MCC researcher Arwen Colell receives the Bavarian Energy Award
She coordinates joint learning on the German energy transition in the Ariadne project. Her doctoral thesis shows: decentralised electricity and heat supply can enhance social cohesion.
Taking climate protection into your own hands: in roughly 1,000 “community energy projects” in Germany alone, citizens are assuming entrepreneurial responsibility for sustainable electricity and heat supply in their place of residence, accounting for about 40 percent of installed renewables-based power capacity nationwide. The scientific literature on the subject has so far mostly dealt with technology and financing, but such projects may act as a binding agent for social cohesion, too. Arwen Colell, a researcher at the Berlin-based climate research institute MCC (Mercator Research Institute on Global Commons and Climate Change), has examined this in her doctoral thesis – and is being honoured for it today with the Bavarian Energy Award of the Bavarian Ministry of Economic Affairs.
As part of her dissertation completed at the Technical University of Munich, Colell evaluated experiences in Germany, Scotland, and Denmark. Her scientific work shows that citizen projects can become an integral part of the local community through shared values, common knowledge, and common symbols. Of course, local energy projects also need to raise the necessary funds – but in the end, as is systematically demonstrated here, successful implementation depends at least as much on these soft, non-material factors.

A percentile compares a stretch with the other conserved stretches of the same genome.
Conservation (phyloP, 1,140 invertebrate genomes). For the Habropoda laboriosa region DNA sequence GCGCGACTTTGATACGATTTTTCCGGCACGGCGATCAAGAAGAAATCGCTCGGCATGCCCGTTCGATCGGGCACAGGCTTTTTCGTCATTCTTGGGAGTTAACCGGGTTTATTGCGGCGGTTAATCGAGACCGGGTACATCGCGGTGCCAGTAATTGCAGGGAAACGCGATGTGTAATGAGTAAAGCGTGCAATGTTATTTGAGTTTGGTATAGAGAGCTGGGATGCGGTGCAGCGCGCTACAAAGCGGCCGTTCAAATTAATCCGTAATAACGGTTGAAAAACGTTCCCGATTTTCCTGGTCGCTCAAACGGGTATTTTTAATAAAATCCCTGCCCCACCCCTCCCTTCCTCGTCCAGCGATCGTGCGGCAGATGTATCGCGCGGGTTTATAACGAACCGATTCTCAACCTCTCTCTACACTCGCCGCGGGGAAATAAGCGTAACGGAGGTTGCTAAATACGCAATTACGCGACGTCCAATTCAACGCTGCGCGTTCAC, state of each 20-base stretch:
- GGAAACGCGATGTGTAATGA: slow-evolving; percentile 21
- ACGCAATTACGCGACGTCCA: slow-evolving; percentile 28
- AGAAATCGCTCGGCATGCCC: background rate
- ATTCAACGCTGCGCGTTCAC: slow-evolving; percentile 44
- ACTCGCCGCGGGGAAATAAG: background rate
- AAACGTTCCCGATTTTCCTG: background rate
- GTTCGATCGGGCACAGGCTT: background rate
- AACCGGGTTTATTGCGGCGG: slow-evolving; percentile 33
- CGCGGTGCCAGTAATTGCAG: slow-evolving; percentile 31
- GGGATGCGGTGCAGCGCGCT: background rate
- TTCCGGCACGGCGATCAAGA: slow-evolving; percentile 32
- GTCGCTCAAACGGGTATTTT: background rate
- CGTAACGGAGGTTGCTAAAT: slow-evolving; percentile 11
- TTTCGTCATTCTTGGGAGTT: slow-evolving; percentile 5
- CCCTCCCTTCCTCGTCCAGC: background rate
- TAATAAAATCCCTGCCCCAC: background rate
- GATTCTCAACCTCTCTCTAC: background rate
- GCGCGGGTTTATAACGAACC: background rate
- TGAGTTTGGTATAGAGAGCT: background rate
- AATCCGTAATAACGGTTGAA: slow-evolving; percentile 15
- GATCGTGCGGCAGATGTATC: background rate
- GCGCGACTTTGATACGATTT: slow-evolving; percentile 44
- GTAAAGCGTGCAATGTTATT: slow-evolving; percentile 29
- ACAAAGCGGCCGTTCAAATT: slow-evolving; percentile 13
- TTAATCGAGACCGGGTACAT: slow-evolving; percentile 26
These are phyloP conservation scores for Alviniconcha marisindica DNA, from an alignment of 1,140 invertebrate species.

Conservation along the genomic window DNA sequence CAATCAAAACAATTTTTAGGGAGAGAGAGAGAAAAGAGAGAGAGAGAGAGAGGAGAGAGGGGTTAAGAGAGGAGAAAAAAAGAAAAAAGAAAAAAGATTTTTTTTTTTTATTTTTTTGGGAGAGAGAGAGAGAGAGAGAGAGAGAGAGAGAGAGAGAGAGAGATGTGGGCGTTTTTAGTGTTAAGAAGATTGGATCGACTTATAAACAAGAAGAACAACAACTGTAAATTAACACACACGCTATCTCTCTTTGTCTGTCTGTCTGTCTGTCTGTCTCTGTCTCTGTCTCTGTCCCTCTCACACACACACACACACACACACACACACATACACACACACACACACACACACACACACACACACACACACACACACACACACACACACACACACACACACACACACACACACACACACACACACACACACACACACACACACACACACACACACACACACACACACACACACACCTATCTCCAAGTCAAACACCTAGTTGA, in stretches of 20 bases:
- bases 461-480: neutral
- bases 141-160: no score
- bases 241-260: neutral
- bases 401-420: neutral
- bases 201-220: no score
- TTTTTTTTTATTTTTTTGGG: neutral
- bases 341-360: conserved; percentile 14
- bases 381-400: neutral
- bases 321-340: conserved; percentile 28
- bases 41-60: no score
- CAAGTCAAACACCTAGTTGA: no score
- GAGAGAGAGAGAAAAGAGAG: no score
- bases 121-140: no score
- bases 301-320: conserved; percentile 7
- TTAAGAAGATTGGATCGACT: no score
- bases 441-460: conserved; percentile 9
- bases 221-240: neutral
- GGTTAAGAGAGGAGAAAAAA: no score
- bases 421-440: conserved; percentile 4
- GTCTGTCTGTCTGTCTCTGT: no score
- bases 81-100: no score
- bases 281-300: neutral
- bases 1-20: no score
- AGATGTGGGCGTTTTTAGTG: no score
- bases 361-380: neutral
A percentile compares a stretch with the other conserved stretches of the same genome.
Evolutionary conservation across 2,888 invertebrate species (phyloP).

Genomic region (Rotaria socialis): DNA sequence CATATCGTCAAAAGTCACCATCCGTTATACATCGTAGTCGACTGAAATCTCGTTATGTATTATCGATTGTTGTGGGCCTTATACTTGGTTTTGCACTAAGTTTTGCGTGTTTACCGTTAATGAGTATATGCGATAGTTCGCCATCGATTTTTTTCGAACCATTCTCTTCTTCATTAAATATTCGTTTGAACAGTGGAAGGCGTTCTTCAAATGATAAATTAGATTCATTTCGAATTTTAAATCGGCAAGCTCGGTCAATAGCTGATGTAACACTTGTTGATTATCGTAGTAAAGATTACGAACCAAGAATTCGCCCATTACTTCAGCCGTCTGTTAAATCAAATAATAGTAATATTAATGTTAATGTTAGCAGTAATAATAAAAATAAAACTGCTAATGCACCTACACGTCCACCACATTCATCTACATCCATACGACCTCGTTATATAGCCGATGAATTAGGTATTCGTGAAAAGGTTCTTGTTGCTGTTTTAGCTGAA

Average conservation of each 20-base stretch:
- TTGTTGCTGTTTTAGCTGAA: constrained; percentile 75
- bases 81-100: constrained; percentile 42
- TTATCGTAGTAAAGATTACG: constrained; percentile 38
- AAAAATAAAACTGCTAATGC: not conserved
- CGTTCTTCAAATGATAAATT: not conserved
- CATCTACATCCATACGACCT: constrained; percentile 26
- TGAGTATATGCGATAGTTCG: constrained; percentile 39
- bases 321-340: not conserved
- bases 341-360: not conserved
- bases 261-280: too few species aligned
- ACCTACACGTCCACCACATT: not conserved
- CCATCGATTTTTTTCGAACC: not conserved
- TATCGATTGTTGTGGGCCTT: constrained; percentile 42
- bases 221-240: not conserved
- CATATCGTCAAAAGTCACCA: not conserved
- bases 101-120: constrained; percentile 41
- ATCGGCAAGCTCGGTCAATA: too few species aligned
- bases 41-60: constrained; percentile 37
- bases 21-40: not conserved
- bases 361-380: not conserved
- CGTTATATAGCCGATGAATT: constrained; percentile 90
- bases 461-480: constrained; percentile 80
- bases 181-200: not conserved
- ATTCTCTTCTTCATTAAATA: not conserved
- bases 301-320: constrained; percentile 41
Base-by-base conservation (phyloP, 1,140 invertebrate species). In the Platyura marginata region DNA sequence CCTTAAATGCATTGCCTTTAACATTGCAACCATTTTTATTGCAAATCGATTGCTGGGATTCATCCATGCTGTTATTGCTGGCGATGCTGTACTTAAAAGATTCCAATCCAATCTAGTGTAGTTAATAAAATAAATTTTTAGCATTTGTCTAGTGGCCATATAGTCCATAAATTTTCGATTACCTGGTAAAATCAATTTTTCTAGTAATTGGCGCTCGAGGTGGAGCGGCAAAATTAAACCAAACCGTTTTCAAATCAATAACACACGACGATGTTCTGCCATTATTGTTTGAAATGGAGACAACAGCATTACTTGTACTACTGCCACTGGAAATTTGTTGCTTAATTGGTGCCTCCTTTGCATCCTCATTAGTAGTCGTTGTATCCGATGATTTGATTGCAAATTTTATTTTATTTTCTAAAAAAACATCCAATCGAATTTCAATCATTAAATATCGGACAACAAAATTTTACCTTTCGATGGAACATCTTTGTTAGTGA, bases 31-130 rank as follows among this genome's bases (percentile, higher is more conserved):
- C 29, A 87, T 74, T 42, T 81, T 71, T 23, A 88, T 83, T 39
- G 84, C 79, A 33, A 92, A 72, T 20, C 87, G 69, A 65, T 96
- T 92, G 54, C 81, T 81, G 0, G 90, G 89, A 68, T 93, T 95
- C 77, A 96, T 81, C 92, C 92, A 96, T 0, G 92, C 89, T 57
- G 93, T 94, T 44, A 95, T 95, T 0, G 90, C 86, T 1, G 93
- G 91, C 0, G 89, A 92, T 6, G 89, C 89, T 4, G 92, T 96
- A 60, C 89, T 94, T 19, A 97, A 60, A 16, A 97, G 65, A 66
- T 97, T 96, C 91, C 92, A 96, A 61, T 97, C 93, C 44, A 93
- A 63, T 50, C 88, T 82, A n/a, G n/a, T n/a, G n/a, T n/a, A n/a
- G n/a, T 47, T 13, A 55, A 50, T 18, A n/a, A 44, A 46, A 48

Over the next three years, the researcher and member of the MCC Policy Unit, who as a student co-founded an energy cooperative in Berlin herself, will play an important role in supporting the development of a sustainable electricity and heat supply. In the Copernicus project Ariadne, which involves 26 institutes, she will coordinate the "Green Paper/White Paper Process": joint learning of science, policy makers, and society, based on comprehensive research on the German energy transition.
Arwen Colell (publication pending): Alternating Current – Social Innovation in Community Energy. Wiesbaden: Springer VS.